Ten Tips to Help You Start Cycling

tips to help you start cycling sheffield

Cycling is a great way to fit more activity into your life. Just cycling to and from work or taking your bike out into the country side on weekends can do wonders for your health. If you are currently not very active and haven’t sat on a bike since you were a kid, here are some tips we have for you that will help you ease back into this enjoyable exercise.

1. Chose the right bike

If you’re cycling to and from work, a road bike might be best for you. These bikes have thin tires and can go very fast, however they don’t suit rough terrain so it would be difficult for you to ride on grass or over rubble. A mountain bike won’t go as fast on the road, but if you aren’t going to go off road the features they have may be unnecessary. You sit higher and more upright on a mountain bike than you do a road bike, so it may be more comfortable for you if you have back problems.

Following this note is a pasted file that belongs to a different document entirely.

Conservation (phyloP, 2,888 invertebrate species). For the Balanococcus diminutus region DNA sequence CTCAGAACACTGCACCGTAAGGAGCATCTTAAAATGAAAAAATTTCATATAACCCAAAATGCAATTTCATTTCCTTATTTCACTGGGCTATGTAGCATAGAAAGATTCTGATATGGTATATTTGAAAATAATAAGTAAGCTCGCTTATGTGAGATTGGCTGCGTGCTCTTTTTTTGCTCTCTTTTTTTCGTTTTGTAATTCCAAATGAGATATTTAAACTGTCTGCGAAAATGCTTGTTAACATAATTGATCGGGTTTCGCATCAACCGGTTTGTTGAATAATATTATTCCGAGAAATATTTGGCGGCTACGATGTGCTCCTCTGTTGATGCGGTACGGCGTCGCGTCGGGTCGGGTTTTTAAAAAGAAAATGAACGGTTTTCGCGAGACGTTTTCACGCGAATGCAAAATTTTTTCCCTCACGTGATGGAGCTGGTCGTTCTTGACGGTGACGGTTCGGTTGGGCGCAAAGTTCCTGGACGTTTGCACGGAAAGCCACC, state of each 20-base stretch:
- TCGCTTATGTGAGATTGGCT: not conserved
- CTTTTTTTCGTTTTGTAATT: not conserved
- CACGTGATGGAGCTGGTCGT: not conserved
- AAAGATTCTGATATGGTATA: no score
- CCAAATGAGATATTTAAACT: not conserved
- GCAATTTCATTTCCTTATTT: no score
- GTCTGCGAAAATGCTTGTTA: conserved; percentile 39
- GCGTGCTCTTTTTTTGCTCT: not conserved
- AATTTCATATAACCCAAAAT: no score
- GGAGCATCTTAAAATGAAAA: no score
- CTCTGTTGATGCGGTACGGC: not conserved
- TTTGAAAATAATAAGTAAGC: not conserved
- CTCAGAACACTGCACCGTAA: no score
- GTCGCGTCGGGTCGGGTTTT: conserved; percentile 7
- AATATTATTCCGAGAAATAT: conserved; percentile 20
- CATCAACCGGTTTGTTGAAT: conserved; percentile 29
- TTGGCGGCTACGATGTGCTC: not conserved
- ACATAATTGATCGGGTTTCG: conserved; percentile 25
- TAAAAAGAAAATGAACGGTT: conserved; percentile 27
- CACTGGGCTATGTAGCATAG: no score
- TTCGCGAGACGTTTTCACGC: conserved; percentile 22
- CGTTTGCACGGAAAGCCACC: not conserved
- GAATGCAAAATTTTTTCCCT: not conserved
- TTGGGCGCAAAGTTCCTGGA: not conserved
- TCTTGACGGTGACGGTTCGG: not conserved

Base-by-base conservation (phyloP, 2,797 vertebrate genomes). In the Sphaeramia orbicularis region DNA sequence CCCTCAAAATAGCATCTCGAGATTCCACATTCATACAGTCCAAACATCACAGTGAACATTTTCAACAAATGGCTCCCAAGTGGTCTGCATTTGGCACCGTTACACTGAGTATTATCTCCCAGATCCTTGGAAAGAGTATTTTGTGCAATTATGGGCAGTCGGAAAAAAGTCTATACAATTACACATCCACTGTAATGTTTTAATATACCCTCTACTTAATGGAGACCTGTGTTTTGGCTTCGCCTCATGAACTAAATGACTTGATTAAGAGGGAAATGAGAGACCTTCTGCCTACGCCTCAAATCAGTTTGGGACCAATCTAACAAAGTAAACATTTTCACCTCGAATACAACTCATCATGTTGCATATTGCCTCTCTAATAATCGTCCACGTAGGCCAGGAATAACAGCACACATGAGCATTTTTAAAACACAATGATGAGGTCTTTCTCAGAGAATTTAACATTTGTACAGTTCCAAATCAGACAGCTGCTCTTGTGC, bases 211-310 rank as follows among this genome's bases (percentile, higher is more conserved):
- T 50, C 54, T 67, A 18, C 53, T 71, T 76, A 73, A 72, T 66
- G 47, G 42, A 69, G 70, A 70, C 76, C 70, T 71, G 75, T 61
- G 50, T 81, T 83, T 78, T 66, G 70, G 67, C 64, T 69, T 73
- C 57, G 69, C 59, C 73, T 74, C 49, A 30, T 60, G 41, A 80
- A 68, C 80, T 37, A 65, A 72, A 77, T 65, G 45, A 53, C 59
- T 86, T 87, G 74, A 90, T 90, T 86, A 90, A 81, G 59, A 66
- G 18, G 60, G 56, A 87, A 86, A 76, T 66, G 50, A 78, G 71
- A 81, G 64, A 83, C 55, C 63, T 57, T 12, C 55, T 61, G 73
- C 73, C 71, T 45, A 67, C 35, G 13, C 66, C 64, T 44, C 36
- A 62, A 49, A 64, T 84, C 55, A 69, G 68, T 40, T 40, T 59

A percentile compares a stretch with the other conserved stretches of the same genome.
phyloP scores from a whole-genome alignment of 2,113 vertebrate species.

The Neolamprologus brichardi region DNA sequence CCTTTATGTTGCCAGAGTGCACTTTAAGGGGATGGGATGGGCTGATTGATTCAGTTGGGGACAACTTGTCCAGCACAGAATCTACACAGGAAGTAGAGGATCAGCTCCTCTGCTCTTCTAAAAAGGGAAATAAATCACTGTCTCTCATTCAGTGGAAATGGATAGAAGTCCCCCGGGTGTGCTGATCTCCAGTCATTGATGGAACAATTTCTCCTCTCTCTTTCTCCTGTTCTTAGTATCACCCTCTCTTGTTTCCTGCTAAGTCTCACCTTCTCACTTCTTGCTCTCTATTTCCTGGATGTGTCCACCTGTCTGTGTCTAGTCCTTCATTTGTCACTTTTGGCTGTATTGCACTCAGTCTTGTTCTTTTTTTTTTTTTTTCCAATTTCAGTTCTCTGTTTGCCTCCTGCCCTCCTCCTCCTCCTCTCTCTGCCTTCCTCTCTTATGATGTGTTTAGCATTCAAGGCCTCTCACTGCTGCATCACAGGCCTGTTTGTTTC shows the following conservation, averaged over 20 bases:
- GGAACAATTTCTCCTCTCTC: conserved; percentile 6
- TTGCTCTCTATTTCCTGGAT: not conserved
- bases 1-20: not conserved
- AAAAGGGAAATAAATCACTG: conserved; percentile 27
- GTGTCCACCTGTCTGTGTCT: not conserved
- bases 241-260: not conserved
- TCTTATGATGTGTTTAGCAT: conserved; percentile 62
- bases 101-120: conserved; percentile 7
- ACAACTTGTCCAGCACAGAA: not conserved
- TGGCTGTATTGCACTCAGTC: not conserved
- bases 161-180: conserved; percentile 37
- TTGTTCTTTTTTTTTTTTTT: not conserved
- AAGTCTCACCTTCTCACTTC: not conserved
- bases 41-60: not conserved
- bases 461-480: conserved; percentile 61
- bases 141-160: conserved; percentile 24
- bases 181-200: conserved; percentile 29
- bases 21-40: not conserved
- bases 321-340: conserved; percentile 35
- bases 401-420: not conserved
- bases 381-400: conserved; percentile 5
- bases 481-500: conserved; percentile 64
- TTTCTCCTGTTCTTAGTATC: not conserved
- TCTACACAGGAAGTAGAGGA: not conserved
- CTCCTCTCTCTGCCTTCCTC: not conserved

Hybrid bikes are a compromise of a road bike and mountain bike, so if you’re planning on cycling on a variety of surfaces this might be the best option for you. A cruiser bike is not good for going fast as they can be heavy and have a limited amount of gears, but riding one of these bikes means that you wont have to hunch over. They are comfortable to ride, ideal for flat surfaces and so are the bike of choice in places like The Netherlands.

2. Get the right bike fit